Soweto beats suburbia at its own game

House prices keep rising in Soweto, an indication of a growing middle class in the historically black urban areas of South Africa. (Oupa Nkosi, M&G)

House prices keep rising in Soweto, an indication of a growing middle class in the historically black urban areas of South Africa. (Oupa Nkosi, M&G)

At 5pm the cars that slowly make their way back into Soweto range widely from beat-up old taxis to new Kia Picantos and a handful of Mercedes-Benz C-Class cars. Billboards advertise whisky and vodka, and large KFC and Steers signs pierce the skyline.

Soweto, the most populous of the historically black urban residential areas in South Africa and an iconic site, rich in political history, appears to be a town steeped in consumer culture. Malls have sprung up in every suburb and housing prices have boomed over the years.

The Roots 2013 survey, recently released by the Newspaper Advertising Bureau, is the largest survey to look at communities in terms of the urban landscape in South Africa and has gathered consumer information from 115 of these communities.

Soweto is home to more than 40% of Johannesburg's residents and the 10 Soweto suburbs surveyed paint a fairly congruous picture.
Most respondents frequent shopping malls, own cellphones and said they had bought a takeaway meal at least once in the past month.

The data showed that monthly household income in these 10 suburbs ranges from R6 000 in Jabavu to R8 900 in Orlando and is topped only by R11400 in Protea. Between 36% and 61% of the community in the suburbs are employed; and between 21% and 39% own a car.

Property prices in the area are increasing, which is an indication of the growing middle class in Soweto.

Comprehensive data
According to Lightstone, a provider of comprehensive data, analytics and systems on property, automotive and business assets, the number of property transactions in Soweto has fluctuated over recent years, but the transaction value has increased significantly.

For example, in 2002 Lightstone recorded close to 16 000 transactions to the value of R167-million. In 2012, fewer than 4 500 transactions were recorded, but with a transaction value of almost R700-million.

Mike Schüssler of said many older townships could be defined as middle class.

"There are eight million cars in South Africa, but worldwide only one in four adults has a car. So that is middle class in some way."  

He also said South Africans were rich in assets – 70% of households own their homes.

Carl van Aardt from the Bureau of Market Research at Unisa said it was Karl Marx who theorised that one must look for classes that are not artificially split but that are defined by characteristics.

Desires and insecurities
Van Aardt explained that, in South Africa, classes can broadly be defined as: low income, lower-emerging middle class, realised middle class (which would generally earn between R350 000 and R750 000 a year) and the affluent.

 "There are certain parts of Soweto that have many affluent people," Van Aardt said. "But the bulk of Soweto falls in the emerging middle class – the working-class grouping – and some are in the realised middle-class group. The real low-income group is still there but hasn't grown much in recent years."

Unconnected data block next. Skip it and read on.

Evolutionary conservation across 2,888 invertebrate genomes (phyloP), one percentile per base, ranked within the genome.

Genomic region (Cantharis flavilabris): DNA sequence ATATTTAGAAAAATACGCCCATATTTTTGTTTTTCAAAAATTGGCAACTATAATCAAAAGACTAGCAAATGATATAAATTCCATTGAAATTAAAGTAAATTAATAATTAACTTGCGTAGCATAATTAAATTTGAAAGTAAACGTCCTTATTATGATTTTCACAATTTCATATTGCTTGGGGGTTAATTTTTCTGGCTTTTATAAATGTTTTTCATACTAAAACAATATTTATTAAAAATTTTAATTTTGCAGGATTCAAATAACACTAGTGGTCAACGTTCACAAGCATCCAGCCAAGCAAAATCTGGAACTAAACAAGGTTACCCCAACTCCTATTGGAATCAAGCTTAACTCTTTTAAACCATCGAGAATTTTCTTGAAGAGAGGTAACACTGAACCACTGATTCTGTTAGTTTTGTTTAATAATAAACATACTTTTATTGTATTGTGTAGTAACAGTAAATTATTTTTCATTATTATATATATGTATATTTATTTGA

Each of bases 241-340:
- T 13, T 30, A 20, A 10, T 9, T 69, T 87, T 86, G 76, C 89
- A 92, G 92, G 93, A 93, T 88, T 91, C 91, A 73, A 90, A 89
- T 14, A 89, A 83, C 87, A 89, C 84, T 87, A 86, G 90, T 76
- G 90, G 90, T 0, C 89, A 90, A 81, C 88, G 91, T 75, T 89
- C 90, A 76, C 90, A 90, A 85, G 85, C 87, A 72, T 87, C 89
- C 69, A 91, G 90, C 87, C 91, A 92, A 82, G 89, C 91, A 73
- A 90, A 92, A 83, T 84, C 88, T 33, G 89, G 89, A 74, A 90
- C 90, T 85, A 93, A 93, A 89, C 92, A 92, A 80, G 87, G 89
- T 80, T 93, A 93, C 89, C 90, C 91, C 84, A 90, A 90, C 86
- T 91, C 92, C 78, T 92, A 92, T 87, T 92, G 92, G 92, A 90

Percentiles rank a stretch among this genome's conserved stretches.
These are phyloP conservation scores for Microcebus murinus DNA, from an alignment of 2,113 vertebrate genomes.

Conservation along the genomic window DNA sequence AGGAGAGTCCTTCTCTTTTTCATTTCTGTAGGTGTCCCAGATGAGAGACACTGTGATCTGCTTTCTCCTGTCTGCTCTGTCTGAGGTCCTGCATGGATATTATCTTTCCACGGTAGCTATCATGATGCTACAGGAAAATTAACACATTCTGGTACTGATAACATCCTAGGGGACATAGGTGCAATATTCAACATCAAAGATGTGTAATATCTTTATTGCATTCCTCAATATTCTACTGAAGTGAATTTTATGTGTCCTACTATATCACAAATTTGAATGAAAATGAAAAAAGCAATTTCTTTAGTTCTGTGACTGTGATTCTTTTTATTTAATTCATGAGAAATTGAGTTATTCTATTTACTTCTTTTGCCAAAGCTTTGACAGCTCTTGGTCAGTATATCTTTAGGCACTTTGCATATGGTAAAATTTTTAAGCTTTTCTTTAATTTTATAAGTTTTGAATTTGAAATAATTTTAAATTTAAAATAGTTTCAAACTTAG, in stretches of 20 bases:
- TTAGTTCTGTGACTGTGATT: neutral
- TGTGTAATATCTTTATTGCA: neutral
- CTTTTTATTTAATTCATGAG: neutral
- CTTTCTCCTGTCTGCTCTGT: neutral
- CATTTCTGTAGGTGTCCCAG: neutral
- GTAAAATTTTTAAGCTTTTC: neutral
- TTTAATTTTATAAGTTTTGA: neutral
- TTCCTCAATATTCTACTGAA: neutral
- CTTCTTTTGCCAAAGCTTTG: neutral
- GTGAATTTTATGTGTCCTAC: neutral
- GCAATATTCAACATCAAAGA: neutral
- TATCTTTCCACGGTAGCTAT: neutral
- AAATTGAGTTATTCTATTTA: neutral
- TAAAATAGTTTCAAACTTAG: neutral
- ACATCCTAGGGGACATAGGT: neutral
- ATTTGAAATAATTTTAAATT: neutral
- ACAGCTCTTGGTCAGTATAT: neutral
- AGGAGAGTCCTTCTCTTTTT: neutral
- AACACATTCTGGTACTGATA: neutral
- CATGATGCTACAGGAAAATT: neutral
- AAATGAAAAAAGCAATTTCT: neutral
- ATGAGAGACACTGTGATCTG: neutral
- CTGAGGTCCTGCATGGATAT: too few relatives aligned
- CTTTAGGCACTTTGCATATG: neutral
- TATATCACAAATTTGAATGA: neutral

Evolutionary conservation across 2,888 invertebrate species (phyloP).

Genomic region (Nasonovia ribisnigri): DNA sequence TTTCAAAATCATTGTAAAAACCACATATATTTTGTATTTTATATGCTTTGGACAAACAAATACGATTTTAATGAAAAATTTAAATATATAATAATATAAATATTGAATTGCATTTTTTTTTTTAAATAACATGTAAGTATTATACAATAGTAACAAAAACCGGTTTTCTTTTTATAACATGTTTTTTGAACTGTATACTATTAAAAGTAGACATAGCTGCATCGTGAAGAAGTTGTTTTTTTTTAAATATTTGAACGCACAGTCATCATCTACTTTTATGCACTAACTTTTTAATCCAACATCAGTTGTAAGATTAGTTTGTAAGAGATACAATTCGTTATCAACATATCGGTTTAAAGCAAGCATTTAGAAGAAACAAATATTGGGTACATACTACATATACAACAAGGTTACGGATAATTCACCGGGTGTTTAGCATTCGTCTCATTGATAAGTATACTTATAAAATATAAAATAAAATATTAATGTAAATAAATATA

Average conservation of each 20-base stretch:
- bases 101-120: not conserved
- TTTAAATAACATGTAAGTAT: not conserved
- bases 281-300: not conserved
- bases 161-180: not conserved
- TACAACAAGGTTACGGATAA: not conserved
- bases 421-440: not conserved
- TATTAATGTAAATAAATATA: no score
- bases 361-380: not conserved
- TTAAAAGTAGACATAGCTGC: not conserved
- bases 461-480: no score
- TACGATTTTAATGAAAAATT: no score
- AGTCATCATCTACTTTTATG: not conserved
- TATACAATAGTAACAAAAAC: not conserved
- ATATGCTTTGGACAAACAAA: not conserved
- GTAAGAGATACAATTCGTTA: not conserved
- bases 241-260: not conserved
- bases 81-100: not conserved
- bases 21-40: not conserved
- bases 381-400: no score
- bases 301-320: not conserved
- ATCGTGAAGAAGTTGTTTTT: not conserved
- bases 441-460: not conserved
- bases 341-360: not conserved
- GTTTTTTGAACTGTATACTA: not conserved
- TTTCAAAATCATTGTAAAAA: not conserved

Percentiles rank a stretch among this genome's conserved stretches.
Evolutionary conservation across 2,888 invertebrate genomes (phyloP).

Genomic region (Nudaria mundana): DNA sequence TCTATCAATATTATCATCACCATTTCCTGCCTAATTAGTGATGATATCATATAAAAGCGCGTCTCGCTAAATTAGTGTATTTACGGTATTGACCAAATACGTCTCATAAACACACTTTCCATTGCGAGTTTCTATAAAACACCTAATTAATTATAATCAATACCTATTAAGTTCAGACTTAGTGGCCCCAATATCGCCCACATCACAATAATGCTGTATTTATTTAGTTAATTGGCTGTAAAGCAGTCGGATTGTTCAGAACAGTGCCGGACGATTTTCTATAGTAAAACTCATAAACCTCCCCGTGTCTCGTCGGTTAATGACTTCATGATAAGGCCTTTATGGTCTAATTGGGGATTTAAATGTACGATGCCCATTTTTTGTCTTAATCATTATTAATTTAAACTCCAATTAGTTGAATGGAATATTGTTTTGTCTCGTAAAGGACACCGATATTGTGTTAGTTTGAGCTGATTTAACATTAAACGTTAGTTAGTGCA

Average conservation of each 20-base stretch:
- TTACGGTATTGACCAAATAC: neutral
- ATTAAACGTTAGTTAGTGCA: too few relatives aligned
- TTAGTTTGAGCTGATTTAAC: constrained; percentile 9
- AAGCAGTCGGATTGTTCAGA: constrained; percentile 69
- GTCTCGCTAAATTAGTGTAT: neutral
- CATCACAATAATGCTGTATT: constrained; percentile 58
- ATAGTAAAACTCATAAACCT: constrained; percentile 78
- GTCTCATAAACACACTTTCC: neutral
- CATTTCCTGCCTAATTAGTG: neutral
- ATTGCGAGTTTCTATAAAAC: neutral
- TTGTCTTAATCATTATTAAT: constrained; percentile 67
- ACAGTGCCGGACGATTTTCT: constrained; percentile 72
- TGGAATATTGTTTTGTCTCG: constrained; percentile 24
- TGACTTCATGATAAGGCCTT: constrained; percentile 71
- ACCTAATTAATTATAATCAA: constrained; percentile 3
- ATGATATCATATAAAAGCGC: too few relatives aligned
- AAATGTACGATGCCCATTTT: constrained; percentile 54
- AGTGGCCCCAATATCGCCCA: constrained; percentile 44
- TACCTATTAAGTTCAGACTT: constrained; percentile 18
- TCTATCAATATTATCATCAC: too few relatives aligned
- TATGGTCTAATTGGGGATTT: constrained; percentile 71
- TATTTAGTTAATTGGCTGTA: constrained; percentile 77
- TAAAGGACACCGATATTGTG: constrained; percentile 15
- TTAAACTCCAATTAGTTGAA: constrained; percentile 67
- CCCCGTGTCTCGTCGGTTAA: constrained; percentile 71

Schüssler said: "Townships are becoming more like suburbia, and suburbia – with shebeens and taxis moving in – is becoming a little bit more like townships."

Marketing experts agree. John Davenport at advertising agency Ireland/Davenport said the marketing strategy for consumers in townships such as Soweto should be no different to one aimed at residents of traditional suburbs.

"I think people are people when you get down to it. We have the same desires and insecurities, needs and wants. It's vital, especially for brands, to speak to people as a friend – in a peer voice rather than a corporate voice," Davenport said.

"What you find in the townships, it is not a specific group but a microcosm of society in general." And all these different segments must be addressed in a different manner.

These different segments have always been there in areas like Soweto, but there is so much more now since the end of apartheid.

Good and bad
The proliferation of shopping malls in the area has brought both good and bad. Churchill Mrasi, chairperson of Greater Soweto Business Forum, said small businesses had suffered as a result of these developments.

"There's been an influx of shopping malls; they have invaded the townships," Mrasi said. "We were thinking that they would create opportunities. Instead, most of the small businesses have closed down."

In 2011 the Bureau of Market Research released findings that only two out of five informal businesses started in Soweto were still in operation five years later – more than 60% of small businesses closed their doors between 2007 and 2011 and fewer new businesses opened.

Schussler said a balance was needed. "Those who will create more jobs are the smaller guys who get squeezed out of malls because of high rent … But we need economies of scale … bulk buying keeps prices lower."

Lisa Steyn

Lisa Steyn

Lisa Steyn is a business reporter at the Mail & Guardian. She holds a master's degree in journalism and media studies from Wits University. Her areas of interest range from energy and mining to financial services and telecommunication. When she is not poring over annual reports, Lisa can usually be found pottering about the kitchen. Read more from Lisa Steyn

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